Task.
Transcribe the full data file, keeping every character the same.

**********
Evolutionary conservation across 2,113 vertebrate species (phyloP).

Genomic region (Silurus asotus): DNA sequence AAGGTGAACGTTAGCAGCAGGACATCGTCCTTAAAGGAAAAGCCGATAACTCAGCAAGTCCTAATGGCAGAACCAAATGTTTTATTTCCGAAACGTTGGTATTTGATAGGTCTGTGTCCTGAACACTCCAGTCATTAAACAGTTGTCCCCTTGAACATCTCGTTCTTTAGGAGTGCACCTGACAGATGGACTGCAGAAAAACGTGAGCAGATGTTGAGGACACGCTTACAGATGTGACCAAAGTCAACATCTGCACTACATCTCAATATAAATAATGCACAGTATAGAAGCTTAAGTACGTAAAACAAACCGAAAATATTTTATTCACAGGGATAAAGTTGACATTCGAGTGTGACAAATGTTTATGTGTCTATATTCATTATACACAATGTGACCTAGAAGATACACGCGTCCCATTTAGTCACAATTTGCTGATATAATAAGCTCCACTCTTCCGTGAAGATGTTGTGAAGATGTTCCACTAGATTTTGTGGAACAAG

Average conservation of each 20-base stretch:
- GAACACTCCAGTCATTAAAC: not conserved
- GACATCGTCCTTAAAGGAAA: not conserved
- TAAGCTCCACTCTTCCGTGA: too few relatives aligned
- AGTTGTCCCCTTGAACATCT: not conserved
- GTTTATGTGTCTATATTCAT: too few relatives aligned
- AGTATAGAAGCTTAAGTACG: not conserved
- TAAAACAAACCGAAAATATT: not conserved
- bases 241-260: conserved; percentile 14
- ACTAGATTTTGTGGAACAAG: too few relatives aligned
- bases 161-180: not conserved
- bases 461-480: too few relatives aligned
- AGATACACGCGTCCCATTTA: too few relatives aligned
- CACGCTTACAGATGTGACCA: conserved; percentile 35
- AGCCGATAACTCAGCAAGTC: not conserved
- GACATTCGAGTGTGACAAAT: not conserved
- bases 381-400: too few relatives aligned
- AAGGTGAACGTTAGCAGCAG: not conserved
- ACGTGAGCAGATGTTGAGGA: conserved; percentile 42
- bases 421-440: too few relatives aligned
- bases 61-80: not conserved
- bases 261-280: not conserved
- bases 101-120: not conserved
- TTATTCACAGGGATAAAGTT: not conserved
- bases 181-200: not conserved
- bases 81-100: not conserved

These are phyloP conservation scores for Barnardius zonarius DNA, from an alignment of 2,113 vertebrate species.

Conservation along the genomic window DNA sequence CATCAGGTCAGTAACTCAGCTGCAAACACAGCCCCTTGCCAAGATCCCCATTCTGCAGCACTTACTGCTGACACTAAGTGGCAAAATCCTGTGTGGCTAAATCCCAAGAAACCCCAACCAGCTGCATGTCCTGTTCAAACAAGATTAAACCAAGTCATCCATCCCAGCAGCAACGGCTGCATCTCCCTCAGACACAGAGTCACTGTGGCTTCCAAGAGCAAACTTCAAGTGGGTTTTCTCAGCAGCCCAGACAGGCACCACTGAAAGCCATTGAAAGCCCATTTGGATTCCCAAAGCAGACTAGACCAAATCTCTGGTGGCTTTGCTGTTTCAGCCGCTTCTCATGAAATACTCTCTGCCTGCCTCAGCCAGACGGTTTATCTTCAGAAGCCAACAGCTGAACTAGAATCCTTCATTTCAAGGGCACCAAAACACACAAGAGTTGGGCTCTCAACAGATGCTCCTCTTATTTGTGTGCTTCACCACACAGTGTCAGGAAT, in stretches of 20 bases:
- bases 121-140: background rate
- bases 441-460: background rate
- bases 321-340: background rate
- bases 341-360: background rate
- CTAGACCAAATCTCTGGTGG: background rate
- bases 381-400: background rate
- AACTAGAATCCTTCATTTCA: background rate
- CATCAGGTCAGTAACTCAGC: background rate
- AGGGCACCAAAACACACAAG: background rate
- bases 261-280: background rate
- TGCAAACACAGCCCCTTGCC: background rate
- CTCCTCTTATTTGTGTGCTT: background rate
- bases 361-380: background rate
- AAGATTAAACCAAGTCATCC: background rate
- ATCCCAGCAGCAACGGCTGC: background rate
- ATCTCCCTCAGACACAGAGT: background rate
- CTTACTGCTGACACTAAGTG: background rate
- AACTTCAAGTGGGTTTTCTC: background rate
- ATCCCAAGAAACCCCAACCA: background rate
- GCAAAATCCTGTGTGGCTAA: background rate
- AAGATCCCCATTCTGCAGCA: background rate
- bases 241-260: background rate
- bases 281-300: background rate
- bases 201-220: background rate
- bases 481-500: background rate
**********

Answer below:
Evolutionary conservation across 2,113 vertebrate species (phyloP).

Genomic region (Silurus asotus): DNA sequence AAGGTGAACGTTAGCAGCAGGACATCGTCCTTAAAGGAAAAGCCGATAACTCAGCAAGTCCTAATGGCAGAACCAAATGTTTTATTTCCGAAACGTTGGTATTTGATAGGTCTGTGTCCTGAACACTCCAGTCATTAAACAGTTGTCCCCTTGAACATCTCGTTCTTTAGGAGTGCACCTGACAGATGGACTGCAGAAAAACGTGAGCAGATGTTGAGGACACGCTTACAGATGTGACCAAAGTCAACATCTGCACTACATCTCAATATAAATAATGCACAGTATAGAAGCTTAAGTACGTAAAACAAACCGAAAATATTTTATTCACAGGGATAAAGTTGACATTCGAGTGTGACAAATGTTTATGTGTCTATATTCATTATACACAATGTGACCTAGAAGATACACGCGTCCCATTTAGTCACAATTTGCTGATATAATAAGCTCCACTCTTCCGTGAAGATGTTGTGAAGATGTTCCACTAGATTTTGTGGAACAAG

Average conservation of each 20-base stretch:
- GAACACTCCAGTCATTAAAC: not conserved
- GACATCGTCCTTAAAGGAAA: not conserved
- TAAGCTCCACTCTTCCGTGA: too few relatives aligned
- AGTTGTCCCCTTGAACATCT: not conserved
- GTTTATGTGTCTATATTCAT: too few relatives aligned
- AGTATAGAAGCTTAAGTACG: not conserved
- TAAAACAAACCGAAAATATT: not conserved
- bases 241-260: conserved; percentile 14
- ACTAGATTTTGTGGAACAAG: too few relatives aligned
- bases 161-180: not conserved
- bases 461-480: too few relatives aligned
- AGATACACGCGTCCCATTTA: too few relatives aligned
- CACGCTTACAGATGTGACCA: conserved; percentile 35
- AGCCGATAACTCAGCAAGTC: not conserved
- GACATTCGAGTGTGACAAAT: not conserved
- bases 381-400: too few relatives aligned
- AAGGTGAACGTTAGCAGCAG: not conserved
- ACGTGAGCAGATGTTGAGGA: conserved; percentile 42
- bases 421-440: too few relatives aligned
- bases 61-80: not conserved
- bases 261-280: not conserved
- bases 101-120: not conserved
- TTATTCACAGGGATAAAGTT: not conserved
- bases 181-200: not conserved
- bases 81-100: not conserved

These are phyloP conservation scores for Barnardius zonarius DNA, from an alignment of 2,113 vertebrate species.

Conservation along the genomic window DNA sequence CATCAGGTCAGTAACTCAGCTGCAAACACAGCCCCTTGCCAAGATCCCCATTCTGCAGCACTTACTGCTGACACTAAGTGGCAAAATCCTGTGTGGCTAAATCCCAAGAAACCCCAACCAGCTGCATGTCCTGTTCAAACAAGATTAAACCAAGTCATCCATCCCAGCAGCAACGGCTGCATCTCCCTCAGACACAGAGTCACTGTGGCTTCCAAGAGCAAACTTCAAGTGGGTTTTCTCAGCAGCCCAGACAGGCACCACTGAAAGCCATTGAAAGCCCATTTGGATTCCCAAAGCAGACTAGACCAAATCTCTGGTGGCTTTGCTGTTTCAGCCGCTTCTCATGAAATACTCTCTGCCTGCCTCAGCCAGACGGTTTATCTTCAGAAGCCAACAGCTGAACTAGAATCCTTCATTTCAAGGGCACCAAAACACACAAGAGTTGGGCTCTCAACAGATGCTCCTCTTATTTGTGTGCTTCACCACACAGTGTCAGGAAT, in stretches of 20 bases:
- bases 121-140: background rate
- bases 441-460: background rate
- bases 321-340: background rate
- bases 341-360: background rate
- CTAGACCAAATCTCTGGTGG: background rate
- bases 381-400: background rate
- AACTAGAATCCTTCATTTCA: background rate
- CATCAGGTCAGTAACTCAGC: background rate
- AGGGCACCAAAACACACAAG: background rate
- bases 261-280: background rate
- TGCAAACACAGCCCCTTGCC: background rate
- CTCCTCTTATTTGTGTGCTT: background rate
- bases 361-380: background rate
- AAGATTAAACCAAGTCATCC: background rate
- ATCCCAGCAGCAACGGCTGC: background rate
- ATCTCCCTCAGACACAGAGT: background rate
- CTTACTGCTGACACTAAGTG: background rate
- AACTTCAAGTGGGTTTTCTC: background rate
- ATCCCAAGAAACCCCAACCA: background rate
- GCAAAATCCTGTGTGGCTAA: background rate
- AAGATCCCCATTCTGCAGCA: background rate
- bases 241-260: background rate
- bases 281-300: background rate
- bases 201-220: background rate
- bases 481-500: background rate